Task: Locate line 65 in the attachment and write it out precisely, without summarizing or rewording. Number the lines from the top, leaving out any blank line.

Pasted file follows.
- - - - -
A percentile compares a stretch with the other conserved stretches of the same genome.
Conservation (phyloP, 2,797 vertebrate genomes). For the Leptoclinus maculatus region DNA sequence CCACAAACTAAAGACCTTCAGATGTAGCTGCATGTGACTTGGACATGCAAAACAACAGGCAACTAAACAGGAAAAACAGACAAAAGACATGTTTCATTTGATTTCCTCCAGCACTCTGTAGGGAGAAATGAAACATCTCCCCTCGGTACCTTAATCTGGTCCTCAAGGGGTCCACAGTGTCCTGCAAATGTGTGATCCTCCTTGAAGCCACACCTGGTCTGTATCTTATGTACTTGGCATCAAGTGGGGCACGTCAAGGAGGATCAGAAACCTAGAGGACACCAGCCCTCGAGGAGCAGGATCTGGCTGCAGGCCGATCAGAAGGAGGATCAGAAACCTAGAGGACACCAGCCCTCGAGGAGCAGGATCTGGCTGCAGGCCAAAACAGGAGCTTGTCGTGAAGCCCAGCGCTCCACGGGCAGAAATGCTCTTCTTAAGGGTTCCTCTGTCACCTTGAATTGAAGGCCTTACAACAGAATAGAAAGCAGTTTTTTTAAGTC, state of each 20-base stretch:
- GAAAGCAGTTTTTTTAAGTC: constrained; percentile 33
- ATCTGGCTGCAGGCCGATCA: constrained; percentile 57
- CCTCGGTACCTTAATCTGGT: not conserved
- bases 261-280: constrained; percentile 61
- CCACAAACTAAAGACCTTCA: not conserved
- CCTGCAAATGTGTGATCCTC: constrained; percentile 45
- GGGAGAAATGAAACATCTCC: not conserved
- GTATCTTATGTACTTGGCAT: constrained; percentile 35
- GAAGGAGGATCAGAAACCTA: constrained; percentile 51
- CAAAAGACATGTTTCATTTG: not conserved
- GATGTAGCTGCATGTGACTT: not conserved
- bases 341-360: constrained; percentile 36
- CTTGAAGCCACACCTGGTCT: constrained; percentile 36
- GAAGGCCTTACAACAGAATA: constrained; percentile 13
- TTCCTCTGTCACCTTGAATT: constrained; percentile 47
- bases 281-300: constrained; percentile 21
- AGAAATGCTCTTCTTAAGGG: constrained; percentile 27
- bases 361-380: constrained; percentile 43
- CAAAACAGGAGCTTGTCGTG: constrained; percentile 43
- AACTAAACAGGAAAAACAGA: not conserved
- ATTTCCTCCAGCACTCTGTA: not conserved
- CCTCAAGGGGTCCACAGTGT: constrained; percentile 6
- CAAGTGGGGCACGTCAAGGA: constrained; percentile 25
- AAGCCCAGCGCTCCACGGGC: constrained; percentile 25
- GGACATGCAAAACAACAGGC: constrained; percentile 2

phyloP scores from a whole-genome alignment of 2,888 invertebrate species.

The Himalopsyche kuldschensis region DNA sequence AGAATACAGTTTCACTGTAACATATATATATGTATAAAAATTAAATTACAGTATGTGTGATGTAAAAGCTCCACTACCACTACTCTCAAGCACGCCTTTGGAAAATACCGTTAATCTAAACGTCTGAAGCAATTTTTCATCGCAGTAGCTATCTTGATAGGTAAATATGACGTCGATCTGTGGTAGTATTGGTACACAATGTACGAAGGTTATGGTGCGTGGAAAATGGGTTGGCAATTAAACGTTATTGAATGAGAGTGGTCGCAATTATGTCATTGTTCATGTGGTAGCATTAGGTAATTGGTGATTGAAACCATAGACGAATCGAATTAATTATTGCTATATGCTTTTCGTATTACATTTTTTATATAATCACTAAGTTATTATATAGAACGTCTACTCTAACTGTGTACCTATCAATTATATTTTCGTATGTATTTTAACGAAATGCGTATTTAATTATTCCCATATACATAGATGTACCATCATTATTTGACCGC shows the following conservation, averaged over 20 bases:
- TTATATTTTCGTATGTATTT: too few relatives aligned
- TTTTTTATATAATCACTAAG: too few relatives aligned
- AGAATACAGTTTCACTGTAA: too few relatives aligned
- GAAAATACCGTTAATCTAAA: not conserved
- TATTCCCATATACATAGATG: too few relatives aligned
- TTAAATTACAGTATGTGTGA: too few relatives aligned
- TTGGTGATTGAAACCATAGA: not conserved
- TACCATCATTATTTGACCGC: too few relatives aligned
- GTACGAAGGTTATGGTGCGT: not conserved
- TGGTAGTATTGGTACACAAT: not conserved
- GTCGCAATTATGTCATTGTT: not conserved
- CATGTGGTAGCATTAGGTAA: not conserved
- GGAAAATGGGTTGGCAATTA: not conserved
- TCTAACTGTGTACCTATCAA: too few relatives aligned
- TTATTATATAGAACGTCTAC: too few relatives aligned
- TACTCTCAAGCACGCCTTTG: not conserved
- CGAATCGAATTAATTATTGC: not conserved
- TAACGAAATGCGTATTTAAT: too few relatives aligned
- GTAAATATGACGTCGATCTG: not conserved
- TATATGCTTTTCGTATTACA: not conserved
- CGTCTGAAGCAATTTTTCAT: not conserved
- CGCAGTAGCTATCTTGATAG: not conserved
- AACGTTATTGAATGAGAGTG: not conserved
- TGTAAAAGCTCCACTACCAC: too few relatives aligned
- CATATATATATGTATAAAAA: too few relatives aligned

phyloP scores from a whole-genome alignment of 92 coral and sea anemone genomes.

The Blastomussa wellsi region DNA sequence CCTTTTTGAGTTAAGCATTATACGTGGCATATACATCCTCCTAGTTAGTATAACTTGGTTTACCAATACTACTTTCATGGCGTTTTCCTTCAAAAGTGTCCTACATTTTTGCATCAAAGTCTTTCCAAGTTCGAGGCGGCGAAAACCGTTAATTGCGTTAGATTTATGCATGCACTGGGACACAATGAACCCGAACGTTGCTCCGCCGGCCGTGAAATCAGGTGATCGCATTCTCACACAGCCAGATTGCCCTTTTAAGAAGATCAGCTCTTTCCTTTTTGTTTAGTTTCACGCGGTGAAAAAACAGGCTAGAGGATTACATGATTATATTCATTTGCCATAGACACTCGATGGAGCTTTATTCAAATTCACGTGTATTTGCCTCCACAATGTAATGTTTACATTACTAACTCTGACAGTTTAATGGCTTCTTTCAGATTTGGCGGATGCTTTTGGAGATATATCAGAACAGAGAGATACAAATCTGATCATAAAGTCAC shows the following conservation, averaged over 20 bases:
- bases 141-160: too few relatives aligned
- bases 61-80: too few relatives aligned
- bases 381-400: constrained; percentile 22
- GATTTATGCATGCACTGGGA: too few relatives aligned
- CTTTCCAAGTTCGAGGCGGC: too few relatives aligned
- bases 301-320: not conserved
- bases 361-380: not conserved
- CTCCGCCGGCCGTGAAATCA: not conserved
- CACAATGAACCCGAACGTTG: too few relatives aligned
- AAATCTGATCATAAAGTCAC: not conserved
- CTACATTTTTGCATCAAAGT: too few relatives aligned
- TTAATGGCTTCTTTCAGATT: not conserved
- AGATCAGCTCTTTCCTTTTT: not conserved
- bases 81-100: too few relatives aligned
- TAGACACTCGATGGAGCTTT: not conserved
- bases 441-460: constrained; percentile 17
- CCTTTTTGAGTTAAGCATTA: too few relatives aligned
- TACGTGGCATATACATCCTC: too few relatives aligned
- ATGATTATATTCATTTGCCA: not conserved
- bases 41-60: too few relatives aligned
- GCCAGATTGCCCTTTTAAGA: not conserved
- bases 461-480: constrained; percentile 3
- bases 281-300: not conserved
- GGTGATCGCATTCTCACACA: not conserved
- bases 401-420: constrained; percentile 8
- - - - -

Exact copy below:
- CACAATGAACCCGAACGTTG: too few relatives aligned